Farasan archipelago, lies in the southern part of Red Sea (160 20` -170 20` N, 410 24`-420 26` E), is about 40 km. away from the Jizan coast and attains a width of approximately 120 km. in SE to NW direction. Sea in this area is very shallow (c.100 meters) and has a width of approximately 360 km. between Jizan coast and the corresponding coast in Eritrea. The group consists of some 176 low coral islands. Among these only 36 or so islands, consisting of both big and small islands, are seen above sea level. Farasan Al-Kabir (369 sq. km) has the longest perimeter (216 km) and the highest population strength (c. 4500). Other important islands with longest perimeters are Sajid or Saqid (109 sq. km), Qummah (14.3 sq. km) and Zifaf (10 sq. km). The altitude of these islands ranges from 20 to 70 m. The entire region is an uplifted coral reef, and is composed, mainly, of fossil, coral-surfaces along wadis and runnels and eroded coral cliffs or coral sands along coastal regions. However, soil formations like Aeolian and alluvial soil deposits can also be seen in some areas such as in protected bays, sandy shores, etc.
In other areas, especially in Farasan Al-Kabir, long narrow ravines have developed due to the leaching of salt substratum and the collapse of overlying coral surfaces. These ravines are about 50 ft. deep and possess a sizable portion of the floral components, mostly ephemerals. Generally islands consist of uniform reef flat that are underlain by bright white marly limestones. Farther down, these are replaced by yellow-green sequences with isolated clay interlayers. An overall evaluation of the Farasan archipelago, particularly in Farasan Al-Kabir and Sajid, shows that the area has numerous faults and fault bundles. Though there are various speculations about the development of these fault structures, the present day fracturing of the area is apparently due to the ascending salt and so in part to the associated gravitational sliding process. The general topography of other islands such as Zifaf, Dawshak, Dumsuq, etc. are also more or less same as that of Farasan Al-Kabir. However, in Zifaf, the fossil coral is in the form of ridges and folds with a number of wadis.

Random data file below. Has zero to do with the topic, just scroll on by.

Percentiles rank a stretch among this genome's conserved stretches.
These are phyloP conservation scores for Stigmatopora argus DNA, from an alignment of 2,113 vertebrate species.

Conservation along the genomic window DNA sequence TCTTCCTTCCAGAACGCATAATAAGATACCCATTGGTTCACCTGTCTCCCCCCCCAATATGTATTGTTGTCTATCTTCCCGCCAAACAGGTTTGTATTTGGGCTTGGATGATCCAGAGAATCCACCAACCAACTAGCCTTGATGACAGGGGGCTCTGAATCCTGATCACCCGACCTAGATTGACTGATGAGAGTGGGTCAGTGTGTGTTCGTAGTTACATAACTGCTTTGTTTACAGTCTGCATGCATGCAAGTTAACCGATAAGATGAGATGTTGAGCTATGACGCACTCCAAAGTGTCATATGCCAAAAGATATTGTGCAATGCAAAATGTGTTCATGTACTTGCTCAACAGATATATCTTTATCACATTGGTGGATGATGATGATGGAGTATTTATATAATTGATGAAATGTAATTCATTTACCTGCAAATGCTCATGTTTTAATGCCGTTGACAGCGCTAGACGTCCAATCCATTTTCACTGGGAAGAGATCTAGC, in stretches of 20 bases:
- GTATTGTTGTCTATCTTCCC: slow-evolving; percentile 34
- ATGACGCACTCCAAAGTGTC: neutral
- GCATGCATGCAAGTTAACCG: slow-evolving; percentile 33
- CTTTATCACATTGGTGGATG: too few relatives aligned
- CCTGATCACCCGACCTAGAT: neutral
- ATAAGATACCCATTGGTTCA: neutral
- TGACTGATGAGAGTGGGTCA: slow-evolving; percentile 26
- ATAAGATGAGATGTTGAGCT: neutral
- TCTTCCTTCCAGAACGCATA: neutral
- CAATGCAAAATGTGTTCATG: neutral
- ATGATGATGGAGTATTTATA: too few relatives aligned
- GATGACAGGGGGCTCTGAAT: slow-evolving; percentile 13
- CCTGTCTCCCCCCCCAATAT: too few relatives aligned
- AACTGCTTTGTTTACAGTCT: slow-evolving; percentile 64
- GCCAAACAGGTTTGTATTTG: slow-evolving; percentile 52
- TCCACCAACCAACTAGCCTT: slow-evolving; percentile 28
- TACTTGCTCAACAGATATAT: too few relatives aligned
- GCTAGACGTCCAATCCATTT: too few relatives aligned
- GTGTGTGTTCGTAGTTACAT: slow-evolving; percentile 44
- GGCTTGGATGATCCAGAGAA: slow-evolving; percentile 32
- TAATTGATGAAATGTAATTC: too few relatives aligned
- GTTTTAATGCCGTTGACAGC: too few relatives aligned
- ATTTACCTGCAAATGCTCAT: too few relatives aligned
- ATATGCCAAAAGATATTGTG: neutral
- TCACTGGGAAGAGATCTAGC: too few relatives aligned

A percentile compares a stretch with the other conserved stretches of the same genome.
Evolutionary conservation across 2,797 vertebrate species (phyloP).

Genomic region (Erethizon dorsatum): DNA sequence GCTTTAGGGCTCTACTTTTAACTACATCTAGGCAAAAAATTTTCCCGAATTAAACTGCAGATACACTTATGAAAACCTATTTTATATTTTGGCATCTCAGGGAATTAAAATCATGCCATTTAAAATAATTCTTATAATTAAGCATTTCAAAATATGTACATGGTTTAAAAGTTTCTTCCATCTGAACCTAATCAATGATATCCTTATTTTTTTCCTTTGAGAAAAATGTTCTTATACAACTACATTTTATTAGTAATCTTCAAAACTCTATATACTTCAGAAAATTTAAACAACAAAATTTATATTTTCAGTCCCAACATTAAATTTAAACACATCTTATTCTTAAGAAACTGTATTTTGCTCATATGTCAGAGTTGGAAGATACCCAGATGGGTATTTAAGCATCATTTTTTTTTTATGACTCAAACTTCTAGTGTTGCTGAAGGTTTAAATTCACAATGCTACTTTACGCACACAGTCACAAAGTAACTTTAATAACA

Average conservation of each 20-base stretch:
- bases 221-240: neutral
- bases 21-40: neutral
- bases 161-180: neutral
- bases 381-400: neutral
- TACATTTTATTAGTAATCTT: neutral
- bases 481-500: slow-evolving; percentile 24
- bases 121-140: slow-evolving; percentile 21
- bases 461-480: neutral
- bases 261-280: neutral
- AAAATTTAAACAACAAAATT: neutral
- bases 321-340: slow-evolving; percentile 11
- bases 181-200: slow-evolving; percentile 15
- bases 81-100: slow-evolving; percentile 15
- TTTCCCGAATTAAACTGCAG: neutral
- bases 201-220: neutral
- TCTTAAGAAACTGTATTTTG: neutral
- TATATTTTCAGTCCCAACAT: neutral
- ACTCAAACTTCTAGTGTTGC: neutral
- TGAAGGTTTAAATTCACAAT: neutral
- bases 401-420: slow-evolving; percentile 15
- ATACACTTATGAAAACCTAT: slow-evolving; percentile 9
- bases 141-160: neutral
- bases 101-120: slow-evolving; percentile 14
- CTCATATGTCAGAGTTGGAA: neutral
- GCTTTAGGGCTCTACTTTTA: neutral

The studies on the flora of Farasan archipelago and various plant communities are of great significance in scientific research as the species occur in an independent environment where influences from other similar communities found in the mainland are almost nil. Presently, Farasan Al-Kabir is a protected area because of the presence of the only remaining wild population of Arabian Gazelle. These islands also play an important role for migratory birds as a nesting place and for developing a conduce environment for a number of endemic races of snakes. However, the first and foremost important factor that makes Farasan group of islands unique is the presence of two important Mangrove populations, Avicennia marina and Rhizophora mucronata. These species are ecologically important and highly productive littoral biotopes and are acting as a reservoir and refuge for many small animals, birds and fish. The pneumatophores that grow erect above water are an ideal site for the breeding of a number of fish, particularly of shrimps, prawns and crabs. Both species share the same shore-line habitat and seen growing side by side. Though intermixed with each other, Rhizophora mucronata can be easily told apart from the other by its shiny, dark green leaves.
There are no weather stations located in any part of the archipelago. The climatic data is, therefore, collected from Jizan meteorological station. Similar to the climate of Tihama region in the mainland, all islands are also generally dry with unpredictable rain. The data recorded from 1985 to 1998 shows that the highest average precipitation was reported in December and the highest average temperature was in the months of June and August.